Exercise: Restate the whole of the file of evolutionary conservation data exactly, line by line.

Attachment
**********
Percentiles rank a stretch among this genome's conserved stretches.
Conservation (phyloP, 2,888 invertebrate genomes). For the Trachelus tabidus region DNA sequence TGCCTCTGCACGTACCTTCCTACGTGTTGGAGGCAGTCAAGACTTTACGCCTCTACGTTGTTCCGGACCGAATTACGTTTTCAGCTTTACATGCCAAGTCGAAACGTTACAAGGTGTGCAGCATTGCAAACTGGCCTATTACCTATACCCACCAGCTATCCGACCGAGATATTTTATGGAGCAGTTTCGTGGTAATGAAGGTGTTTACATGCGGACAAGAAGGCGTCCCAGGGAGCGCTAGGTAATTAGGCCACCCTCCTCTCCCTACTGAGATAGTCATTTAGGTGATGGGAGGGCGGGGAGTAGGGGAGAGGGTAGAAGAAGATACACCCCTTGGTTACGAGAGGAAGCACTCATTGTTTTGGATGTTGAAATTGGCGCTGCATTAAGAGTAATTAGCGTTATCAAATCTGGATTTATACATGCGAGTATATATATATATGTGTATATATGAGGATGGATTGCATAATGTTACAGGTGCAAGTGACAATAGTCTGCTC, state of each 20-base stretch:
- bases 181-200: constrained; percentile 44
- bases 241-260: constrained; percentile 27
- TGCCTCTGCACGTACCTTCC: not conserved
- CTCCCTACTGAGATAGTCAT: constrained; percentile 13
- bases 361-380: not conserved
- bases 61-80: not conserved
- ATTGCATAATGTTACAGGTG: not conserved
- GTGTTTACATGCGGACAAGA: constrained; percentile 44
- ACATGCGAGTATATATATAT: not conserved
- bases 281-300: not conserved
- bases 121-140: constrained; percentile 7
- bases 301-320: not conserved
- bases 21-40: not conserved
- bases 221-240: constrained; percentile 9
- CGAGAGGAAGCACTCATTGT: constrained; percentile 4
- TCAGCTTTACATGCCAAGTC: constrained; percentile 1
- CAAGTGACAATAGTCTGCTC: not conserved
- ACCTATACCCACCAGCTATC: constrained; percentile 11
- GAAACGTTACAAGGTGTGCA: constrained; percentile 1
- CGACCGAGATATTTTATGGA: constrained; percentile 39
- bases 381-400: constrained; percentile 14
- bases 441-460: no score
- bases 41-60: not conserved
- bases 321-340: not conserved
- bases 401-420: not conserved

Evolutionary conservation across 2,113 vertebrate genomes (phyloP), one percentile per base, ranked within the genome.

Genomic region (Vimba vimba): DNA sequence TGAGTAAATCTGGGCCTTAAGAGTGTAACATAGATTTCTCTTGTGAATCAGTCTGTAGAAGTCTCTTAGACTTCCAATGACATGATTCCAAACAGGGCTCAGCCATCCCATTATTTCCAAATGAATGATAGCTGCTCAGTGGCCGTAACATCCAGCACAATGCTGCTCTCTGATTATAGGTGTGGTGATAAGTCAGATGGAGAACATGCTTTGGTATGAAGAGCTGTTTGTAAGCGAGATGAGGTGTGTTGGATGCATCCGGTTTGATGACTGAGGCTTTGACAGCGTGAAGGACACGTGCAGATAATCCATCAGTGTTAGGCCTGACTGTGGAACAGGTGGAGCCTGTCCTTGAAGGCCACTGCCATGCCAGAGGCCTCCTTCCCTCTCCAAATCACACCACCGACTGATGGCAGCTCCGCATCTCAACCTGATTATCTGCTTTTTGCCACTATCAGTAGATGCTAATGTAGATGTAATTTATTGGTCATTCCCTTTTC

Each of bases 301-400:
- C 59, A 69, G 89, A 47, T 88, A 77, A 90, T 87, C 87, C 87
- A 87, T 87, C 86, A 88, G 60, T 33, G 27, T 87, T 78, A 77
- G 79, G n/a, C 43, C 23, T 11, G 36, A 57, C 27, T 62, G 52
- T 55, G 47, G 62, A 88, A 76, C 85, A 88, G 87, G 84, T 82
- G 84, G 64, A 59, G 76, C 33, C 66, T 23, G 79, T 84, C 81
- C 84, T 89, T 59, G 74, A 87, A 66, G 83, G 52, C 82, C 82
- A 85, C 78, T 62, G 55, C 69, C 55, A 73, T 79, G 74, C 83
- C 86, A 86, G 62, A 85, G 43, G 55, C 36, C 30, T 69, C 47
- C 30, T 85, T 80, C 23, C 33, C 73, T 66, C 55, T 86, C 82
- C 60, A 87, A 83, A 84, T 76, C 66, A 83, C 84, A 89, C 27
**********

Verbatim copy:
Percentiles rank a stretch among this genome's conserved stretches.
Conservation (phyloP, 2,888 invertebrate genomes). For the Trachelus tabidus region DNA sequence TGCCTCTGCACGTACCTTCCTACGTGTTGGAGGCAGTCAAGACTTTACGCCTCTACGTTGTTCCGGACCGAATTACGTTTTCAGCTTTACATGCCAAGTCGAAACGTTACAAGGTGTGCAGCATTGCAAACTGGCCTATTACCTATACCCACCAGCTATCCGACCGAGATATTTTATGGAGCAGTTTCGTGGTAATGAAGGTGTTTACATGCGGACAAGAAGGCGTCCCAGGGAGCGCTAGGTAATTAGGCCACCCTCCTCTCCCTACTGAGATAGTCATTTAGGTGATGGGAGGGCGGGGAGTAGGGGAGAGGGTAGAAGAAGATACACCCCTTGGTTACGAGAGGAAGCACTCATTGTTTTGGATGTTGAAATTGGCGCTGCATTAAGAGTAATTAGCGTTATCAAATCTGGATTTATACATGCGAGTATATATATATATGTGTATATATGAGGATGGATTGCATAATGTTACAGGTGCAAGTGACAATAGTCTGCTC, state of each 20-base stretch:
- bases 181-200: constrained; percentile 44
- bases 241-260: constrained; percentile 27
- TGCCTCTGCACGTACCTTCC: not conserved
- CTCCCTACTGAGATAGTCAT: constrained; percentile 13
- bases 361-380: not conserved
- bases 61-80: not conserved
- ATTGCATAATGTTACAGGTG: not conserved
- GTGTTTACATGCGGACAAGA: constrained; percentile 44
- ACATGCGAGTATATATATAT: not conserved
- bases 281-300: not conserved
- bases 121-140: constrained; percentile 7
- bases 301-320: not conserved
- bases 21-40: not conserved
- bases 221-240: constrained; percentile 9
- CGAGAGGAAGCACTCATTGT: constrained; percentile 4
- TCAGCTTTACATGCCAAGTC: constrained; percentile 1
- CAAGTGACAATAGTCTGCTC: not conserved
- ACCTATACCCACCAGCTATC: constrained; percentile 11
- GAAACGTTACAAGGTGTGCA: constrained; percentile 1
- CGACCGAGATATTTTATGGA: constrained; percentile 39
- bases 381-400: constrained; percentile 14
- bases 441-460: no score
- bases 41-60: not conserved
- bases 321-340: not conserved
- bases 401-420: not conserved

Evolutionary conservation across 2,113 vertebrate genomes (phyloP), one percentile per base, ranked within the genome.

Genomic region (Vimba vimba): DNA sequence TGAGTAAATCTGGGCCTTAAGAGTGTAACATAGATTTCTCTTGTGAATCAGTCTGTAGAAGTCTCTTAGACTTCCAATGACATGATTCCAAACAGGGCTCAGCCATCCCATTATTTCCAAATGAATGATAGCTGCTCAGTGGCCGTAACATCCAGCACAATGCTGCTCTCTGATTATAGGTGTGGTGATAAGTCAGATGGAGAACATGCTTTGGTATGAAGAGCTGTTTGTAAGCGAGATGAGGTGTGTTGGATGCATCCGGTTTGATGACTGAGGCTTTGACAGCGTGAAGGACACGTGCAGATAATCCATCAGTGTTAGGCCTGACTGTGGAACAGGTGGAGCCTGTCCTTGAAGGCCACTGCCATGCCAGAGGCCTCCTTCCCTCTCCAAATCACACCACCGACTGATGGCAGCTCCGCATCTCAACCTGATTATCTGCTTTTTGCCACTATCAGTAGATGCTAATGTAGATGTAATTTATTGGTCATTCCCTTTTC

Each of bases 301-400:
- C 59, A 69, G 89, A 47, T 88, A 77, A 90, T 87, C 87, C 87
- A 87, T 87, C 86, A 88, G 60, T 33, G 27, T 87, T 78, A 77
- G 79, G n/a, C 43, C 23, T 11, G 36, A 57, C 27, T 62, G 52
- T 55, G 47, G 62, A 88, A 76, C 85, A 88, G 87, G 84, T 82
- G 84, G 64, A 59, G 76, C 33, C 66, T 23, G 79, T 84, C 81
- C 84, T 89, T 59, G 74, A 87, A 66, G 83, G 52, C 82, C 82
- A 85, C 78, T 62, G 55, C 69, C 55, A 73, T 79, G 74, C 83
- C 86, A 86, G 62, A 85, G 43, G 55, C 36, C 30, T 69, C 47
- C 30, T 85, T 80, C 23, C 33, C 73, T 66, C 55, T 86, C 82
- C 60, A 87, A 83, A 84, T 76, C 66, A 83, C 84, A 89, C 27